Feds Spend $583,211 Fighting Obesity By Making People Take the Bus

Taxpayer-funded researchers call taking the bus to lose weight 'innovative'

obese fat overweight
Getty Images

The National Institutes of Health is spending over $500,000 for a study that aims to fight obesity by making people take the bus.

The study, being conducted by Texas A&M University, will let residents of El Paso take the bus for free to see if walking to the bus stop and riding the bus will help them lose weight.

Taxpayer-funded researchers call taking the bus to lose weight "innovative."

"Obesity, which poses a major risk factor for the onset or exacerbation of many chronic conditions in the U.S (e.g. cancer, diabetes, and heart disease), calls for innovative intervention approaches to promote physical activity as a major intervention strategy," the grant for the project states. "Although a promising new form of transit that combines the capacity, speed, and reliability of a rail transit with the flexibility and cost advantage of a conventional bus system, Bus Rapid Transit (BRT) has never been rigorously studied for its health-promoting aspects."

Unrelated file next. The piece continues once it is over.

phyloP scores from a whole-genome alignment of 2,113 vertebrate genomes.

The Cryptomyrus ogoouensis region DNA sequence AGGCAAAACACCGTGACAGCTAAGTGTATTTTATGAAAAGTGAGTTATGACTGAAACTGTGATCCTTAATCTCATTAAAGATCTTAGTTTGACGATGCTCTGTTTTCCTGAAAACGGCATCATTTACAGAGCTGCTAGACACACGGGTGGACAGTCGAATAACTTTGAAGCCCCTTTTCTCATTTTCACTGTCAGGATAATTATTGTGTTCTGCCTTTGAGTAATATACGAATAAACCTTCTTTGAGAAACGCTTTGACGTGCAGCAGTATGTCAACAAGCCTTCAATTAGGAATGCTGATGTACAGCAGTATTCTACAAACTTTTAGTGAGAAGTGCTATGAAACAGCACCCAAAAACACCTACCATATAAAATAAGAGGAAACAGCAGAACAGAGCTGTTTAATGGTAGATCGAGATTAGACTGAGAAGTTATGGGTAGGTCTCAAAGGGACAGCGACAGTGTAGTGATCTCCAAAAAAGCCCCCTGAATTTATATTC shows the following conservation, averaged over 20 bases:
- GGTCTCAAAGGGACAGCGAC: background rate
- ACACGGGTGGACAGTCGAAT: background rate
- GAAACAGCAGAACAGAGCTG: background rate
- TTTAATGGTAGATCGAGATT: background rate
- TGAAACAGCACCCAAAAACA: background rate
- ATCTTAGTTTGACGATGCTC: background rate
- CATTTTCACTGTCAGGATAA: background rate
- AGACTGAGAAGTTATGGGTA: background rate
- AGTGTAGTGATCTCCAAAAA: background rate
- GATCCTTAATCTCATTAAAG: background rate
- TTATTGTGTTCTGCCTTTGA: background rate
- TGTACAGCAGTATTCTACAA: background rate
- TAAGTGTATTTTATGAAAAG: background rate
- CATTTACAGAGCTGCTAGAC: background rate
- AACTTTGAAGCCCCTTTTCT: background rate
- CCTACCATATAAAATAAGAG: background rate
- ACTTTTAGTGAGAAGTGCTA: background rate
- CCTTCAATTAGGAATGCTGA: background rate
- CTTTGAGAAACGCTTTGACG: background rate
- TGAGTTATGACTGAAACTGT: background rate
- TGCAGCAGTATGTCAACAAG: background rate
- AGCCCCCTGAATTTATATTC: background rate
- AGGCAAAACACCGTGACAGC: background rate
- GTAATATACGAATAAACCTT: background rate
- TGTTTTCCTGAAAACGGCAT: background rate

Researchers claim using public transit is "associated with increased physical activity, and considered a promising approach to reducing the risk of obesity and other age-related chronic conditions such as cancer, diabetes, and heart disease."

The project will study 750 "exposed" people—those living within a half mile of a bus station—and 500 "non-exposed" people living more than a mile away from a bus station.

The study will also develop a smart phone app to educate people about taking the bus and allow them to use the bus for free.

"There will be three waves of data collection in spring 2018, spring 2019, and spring 2021, respectively," the grant states.

The project began in March and has received $583,211 from taxpayers so far. Research is scheduled to continue through February 2023.